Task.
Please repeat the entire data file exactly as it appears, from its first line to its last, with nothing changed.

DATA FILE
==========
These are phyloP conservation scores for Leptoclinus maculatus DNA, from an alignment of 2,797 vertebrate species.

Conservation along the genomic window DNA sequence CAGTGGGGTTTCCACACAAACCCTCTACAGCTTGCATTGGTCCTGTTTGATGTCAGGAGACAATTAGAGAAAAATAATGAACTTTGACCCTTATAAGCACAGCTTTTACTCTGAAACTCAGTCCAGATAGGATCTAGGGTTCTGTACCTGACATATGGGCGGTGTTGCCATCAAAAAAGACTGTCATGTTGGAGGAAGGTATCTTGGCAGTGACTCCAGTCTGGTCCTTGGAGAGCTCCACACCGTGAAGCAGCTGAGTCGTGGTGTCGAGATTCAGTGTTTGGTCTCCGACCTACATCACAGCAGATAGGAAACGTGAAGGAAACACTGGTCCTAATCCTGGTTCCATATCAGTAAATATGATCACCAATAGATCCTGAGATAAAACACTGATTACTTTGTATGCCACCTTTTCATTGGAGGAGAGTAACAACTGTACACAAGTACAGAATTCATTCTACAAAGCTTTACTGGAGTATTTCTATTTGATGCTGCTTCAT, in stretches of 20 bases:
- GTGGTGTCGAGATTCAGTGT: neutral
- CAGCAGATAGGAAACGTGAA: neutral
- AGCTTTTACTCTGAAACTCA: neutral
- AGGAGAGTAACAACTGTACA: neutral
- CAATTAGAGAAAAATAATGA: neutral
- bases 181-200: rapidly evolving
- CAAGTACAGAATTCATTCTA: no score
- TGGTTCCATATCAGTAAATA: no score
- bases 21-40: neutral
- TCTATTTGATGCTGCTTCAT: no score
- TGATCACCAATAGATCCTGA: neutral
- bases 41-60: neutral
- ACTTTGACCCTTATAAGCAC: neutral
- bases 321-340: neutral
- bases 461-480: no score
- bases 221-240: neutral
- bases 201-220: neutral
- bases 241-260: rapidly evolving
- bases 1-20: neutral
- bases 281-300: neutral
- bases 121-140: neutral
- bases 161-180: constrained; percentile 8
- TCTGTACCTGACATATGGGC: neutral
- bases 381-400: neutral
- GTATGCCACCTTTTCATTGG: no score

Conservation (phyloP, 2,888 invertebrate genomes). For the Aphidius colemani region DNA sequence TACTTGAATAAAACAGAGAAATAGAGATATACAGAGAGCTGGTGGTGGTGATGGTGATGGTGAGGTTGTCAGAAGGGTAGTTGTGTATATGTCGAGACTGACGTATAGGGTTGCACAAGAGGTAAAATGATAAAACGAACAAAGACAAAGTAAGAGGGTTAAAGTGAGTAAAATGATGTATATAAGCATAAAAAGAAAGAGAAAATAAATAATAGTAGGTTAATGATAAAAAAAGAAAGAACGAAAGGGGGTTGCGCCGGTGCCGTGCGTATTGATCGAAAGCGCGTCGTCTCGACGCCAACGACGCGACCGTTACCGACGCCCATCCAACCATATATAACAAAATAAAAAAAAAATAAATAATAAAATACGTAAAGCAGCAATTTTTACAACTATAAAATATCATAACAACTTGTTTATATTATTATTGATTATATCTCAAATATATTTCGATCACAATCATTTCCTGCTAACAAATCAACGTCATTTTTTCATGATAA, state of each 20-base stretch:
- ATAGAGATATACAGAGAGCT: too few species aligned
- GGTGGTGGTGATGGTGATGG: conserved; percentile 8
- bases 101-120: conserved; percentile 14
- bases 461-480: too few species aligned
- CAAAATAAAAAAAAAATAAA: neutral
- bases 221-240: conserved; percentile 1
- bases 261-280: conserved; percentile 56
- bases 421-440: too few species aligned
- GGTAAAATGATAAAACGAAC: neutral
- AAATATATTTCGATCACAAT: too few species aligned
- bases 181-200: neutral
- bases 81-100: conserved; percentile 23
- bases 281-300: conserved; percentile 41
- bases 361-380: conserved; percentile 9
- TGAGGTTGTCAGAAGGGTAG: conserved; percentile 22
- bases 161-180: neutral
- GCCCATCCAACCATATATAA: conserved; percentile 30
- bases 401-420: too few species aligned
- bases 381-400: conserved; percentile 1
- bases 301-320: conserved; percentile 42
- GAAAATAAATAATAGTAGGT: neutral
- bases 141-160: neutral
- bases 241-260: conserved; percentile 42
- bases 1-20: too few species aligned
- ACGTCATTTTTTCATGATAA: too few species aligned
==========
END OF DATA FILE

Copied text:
These are phyloP conservation scores for Leptoclinus maculatus DNA, from an alignment of 2,797 vertebrate species.

Conservation along the genomic window DNA sequence CAGTGGGGTTTCCACACAAACCCTCTACAGCTTGCATTGGTCCTGTTTGATGTCAGGAGACAATTAGAGAAAAATAATGAACTTTGACCCTTATAAGCACAGCTTTTACTCTGAAACTCAGTCCAGATAGGATCTAGGGTTCTGTACCTGACATATGGGCGGTGTTGCCATCAAAAAAGACTGTCATGTTGGAGGAAGGTATCTTGGCAGTGACTCCAGTCTGGTCCTTGGAGAGCTCCACACCGTGAAGCAGCTGAGTCGTGGTGTCGAGATTCAGTGTTTGGTCTCCGACCTACATCACAGCAGATAGGAAACGTGAAGGAAACACTGGTCCTAATCCTGGTTCCATATCAGTAAATATGATCACCAATAGATCCTGAGATAAAACACTGATTACTTTGTATGCCACCTTTTCATTGGAGGAGAGTAACAACTGTACACAAGTACAGAATTCATTCTACAAAGCTTTACTGGAGTATTTCTATTTGATGCTGCTTCAT, in stretches of 20 bases:
- GTGGTGTCGAGATTCAGTGT: neutral
- CAGCAGATAGGAAACGTGAA: neutral
- AGCTTTTACTCTGAAACTCA: neutral
- AGGAGAGTAACAACTGTACA: neutral
- CAATTAGAGAAAAATAATGA: neutral
- bases 181-200: rapidly evolving
- CAAGTACAGAATTCATTCTA: no score
- TGGTTCCATATCAGTAAATA: no score
- bases 21-40: neutral
- TCTATTTGATGCTGCTTCAT: no score
- TGATCACCAATAGATCCTGA: neutral
- bases 41-60: neutral
- ACTTTGACCCTTATAAGCAC: neutral
- bases 321-340: neutral
- bases 461-480: no score
- bases 221-240: neutral
- bases 201-220: neutral
- bases 241-260: rapidly evolving
- bases 1-20: neutral
- bases 281-300: neutral
- bases 121-140: neutral
- bases 161-180: constrained; percentile 8
- TCTGTACCTGACATATGGGC: neutral
- bases 381-400: neutral
- GTATGCCACCTTTTCATTGG: no score

Conservation (phyloP, 2,888 invertebrate genomes). For the Aphidius colemani region DNA sequence TACTTGAATAAAACAGAGAAATAGAGATATACAGAGAGCTGGTGGTGGTGATGGTGATGGTGAGGTTGTCAGAAGGGTAGTTGTGTATATGTCGAGACTGACGTATAGGGTTGCACAAGAGGTAAAATGATAAAACGAACAAAGACAAAGTAAGAGGGTTAAAGTGAGTAAAATGATGTATATAAGCATAAAAAGAAAGAGAAAATAAATAATAGTAGGTTAATGATAAAAAAAGAAAGAACGAAAGGGGGTTGCGCCGGTGCCGTGCGTATTGATCGAAAGCGCGTCGTCTCGACGCCAACGACGCGACCGTTACCGACGCCCATCCAACCATATATAACAAAATAAAAAAAAAATAAATAATAAAATACGTAAAGCAGCAATTTTTACAACTATAAAATATCATAACAACTTGTTTATATTATTATTGATTATATCTCAAATATATTTCGATCACAATCATTTCCTGCTAACAAATCAACGTCATTTTTTCATGATAA, state of each 20-base stretch:
- ATAGAGATATACAGAGAGCT: too few species aligned
- GGTGGTGGTGATGGTGATGG: conserved; percentile 8
- bases 101-120: conserved; percentile 14
- bases 461-480: too few species aligned
- CAAAATAAAAAAAAAATAAA: neutral
- bases 221-240: conserved; percentile 1
- bases 261-280: conserved; percentile 56
- bases 421-440: too few species aligned
- GGTAAAATGATAAAACGAAC: neutral
- AAATATATTTCGATCACAAT: too few species aligned
- bases 181-200: neutral
- bases 81-100: conserved; percentile 23
- bases 281-300: conserved; percentile 41
- bases 361-380: conserved; percentile 9
- TGAGGTTGTCAGAAGGGTAG: conserved; percentile 22
- bases 161-180: neutral
- GCCCATCCAACCATATATAA: conserved; percentile 30
- bases 401-420: too few species aligned
- bases 381-400: conserved; percentile 1
- bases 301-320: conserved; percentile 42
- GAAAATAAATAATAGTAGGT: neutral
- bases 141-160: neutral
- bases 241-260: conserved; percentile 42
- bases 1-20: too few species aligned
- ACGTCATTTTTTCATGATAA: too few species aligned